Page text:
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Rutgers Football 2018 Season Review

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Postmortem of the Scarlet Knights

Jeff Zelevansky | Getty Images

Let me start off by saying I tried really hard to forget the results of last season, so everything I have written below was painfully dredged up from the deepest trenches of my subconscious. Of the aspects of last season I do remember, unsurprisingly the shock and pain of a 1-11 season does not lessen over time, and in fact it magnifies as you look back with even more clarity and are like, “what the heck were they thinking?” The only solace after a season like this is that you are hoping that the coaching staff had this same type of reflection and is preparing to not make the same mistakes in the next season. This will be a shorter recap compared to my past season recaps because there’s not much more to be said that I didn’t already say here early last season when I knew it was going to get bad.

But alright.

Let’s get this over with.

Rutgers’ Worst Season in a Decade and a Half

The last time Rutgers went 1-11, was with Greg Schiano at the helm in 2002. That season was preceded by a 2-9 season and followed by a 5-7 “hey Greg Schiano just needed time” campaign. Is Chris Ash’s coaching trajectory similar? Well I don’t know. A lot of Rutgers fans who still support Ash constantly point to Schiano’s early years as a sign that Ash has the potential to do great things for Rutgers. The thing is though is that if Ash was to be considered homologous to Schiano, then last season would have been the season where he would have drastically improved. Instead, Rutgers fans were teased in 2017 with a 4-8 season which I personally attribute to Jerry Kill with hindsight, followed by last year’s completely unexpectedly awful 2018. However, I am willing to give him one more year, 1) because I have to, he’s not going anywhere, and 2) because the nature of 2019 College Football is a very different landscape than 2002. But that could also point to the fact that Ash simply won’t ever be able to keep Rutgers Football from sinking further.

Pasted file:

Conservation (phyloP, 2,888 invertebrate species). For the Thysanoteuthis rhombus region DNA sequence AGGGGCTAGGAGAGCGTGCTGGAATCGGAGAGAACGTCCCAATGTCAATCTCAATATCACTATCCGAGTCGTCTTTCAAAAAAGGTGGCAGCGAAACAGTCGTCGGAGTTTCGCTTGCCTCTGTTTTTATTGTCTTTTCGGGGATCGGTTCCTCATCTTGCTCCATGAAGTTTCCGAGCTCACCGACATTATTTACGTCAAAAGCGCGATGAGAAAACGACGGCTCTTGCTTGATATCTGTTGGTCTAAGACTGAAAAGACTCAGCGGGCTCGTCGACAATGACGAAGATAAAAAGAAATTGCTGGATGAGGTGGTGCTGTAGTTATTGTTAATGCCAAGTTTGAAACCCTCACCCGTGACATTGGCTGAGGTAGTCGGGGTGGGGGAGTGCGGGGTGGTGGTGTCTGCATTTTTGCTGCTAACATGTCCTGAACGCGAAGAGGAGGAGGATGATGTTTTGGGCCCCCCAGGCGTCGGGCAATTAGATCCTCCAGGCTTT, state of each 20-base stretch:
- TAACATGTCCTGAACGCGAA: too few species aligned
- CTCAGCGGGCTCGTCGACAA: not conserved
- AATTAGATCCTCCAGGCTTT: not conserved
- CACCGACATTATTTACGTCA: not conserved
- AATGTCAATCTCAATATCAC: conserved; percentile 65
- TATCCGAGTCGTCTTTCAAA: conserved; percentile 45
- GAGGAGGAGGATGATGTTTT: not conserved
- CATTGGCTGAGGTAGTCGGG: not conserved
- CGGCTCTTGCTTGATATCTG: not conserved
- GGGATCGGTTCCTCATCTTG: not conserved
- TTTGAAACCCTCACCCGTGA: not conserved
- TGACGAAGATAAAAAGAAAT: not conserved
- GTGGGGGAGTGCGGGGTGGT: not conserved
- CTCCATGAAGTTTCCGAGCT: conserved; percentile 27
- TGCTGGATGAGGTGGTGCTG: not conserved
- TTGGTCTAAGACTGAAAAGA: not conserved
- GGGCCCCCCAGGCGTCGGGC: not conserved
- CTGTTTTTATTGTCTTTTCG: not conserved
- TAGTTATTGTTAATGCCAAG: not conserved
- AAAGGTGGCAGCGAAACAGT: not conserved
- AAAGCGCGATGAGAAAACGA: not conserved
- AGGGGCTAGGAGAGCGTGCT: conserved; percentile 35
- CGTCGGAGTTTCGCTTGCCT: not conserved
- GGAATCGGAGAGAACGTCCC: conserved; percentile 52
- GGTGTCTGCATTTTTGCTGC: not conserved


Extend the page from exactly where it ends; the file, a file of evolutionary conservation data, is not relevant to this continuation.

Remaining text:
The Bad

The Ohio State game. Ow, the memory.

The Kansas game. Owwwwwww.

The Buffalo game. OUCH.

The Illinois game. AHHHH, the pain!

Maryland game. AHHHH GOD MAKE IT STOP.

“You know, we’ve got a real ‘young team’ here.”— Chris Ash at every press conference. PLEASE, I’LL DO ANYTHING.

The future of our QB position as reflected by the 2018 season. I am now in shock.

The failed Philly Special against Penn State. And now I’m dead.

Pain

Some Positives

From what I recall, the defense showed signs of life. I get the feeling that while Rutgers will likely still offensively struggle this upcoming season, the defense may actually turn up given Ash’s coaching skillset. Last season we played some pretty close games against Northwestern, Michigan State, Indiana and Penn State, all of which could have turned out very differently with a functioning offense, but perhaps the various cogs and gears of Rutgers Football will actually mesh together this coming season.

There honestly are some really solid things on the team, namely sprinklings of genuinely talented players, most of whom are actually coming back. Rutgers has been spared the great wave of graduation for this season (thank god). Young players like Isaih Pacheco (RB), Travis Vokolek (TE), Mike Tverdov (DE), and Raheem Blackshear (RB) among others who showed up last season and will be back should ideally only get better for RU (hopefully via coaching). Another positive is that the 1-11 was somehow not reflected in the recruiting and transfer trail and Rutgers actually got some good new players which I mention below.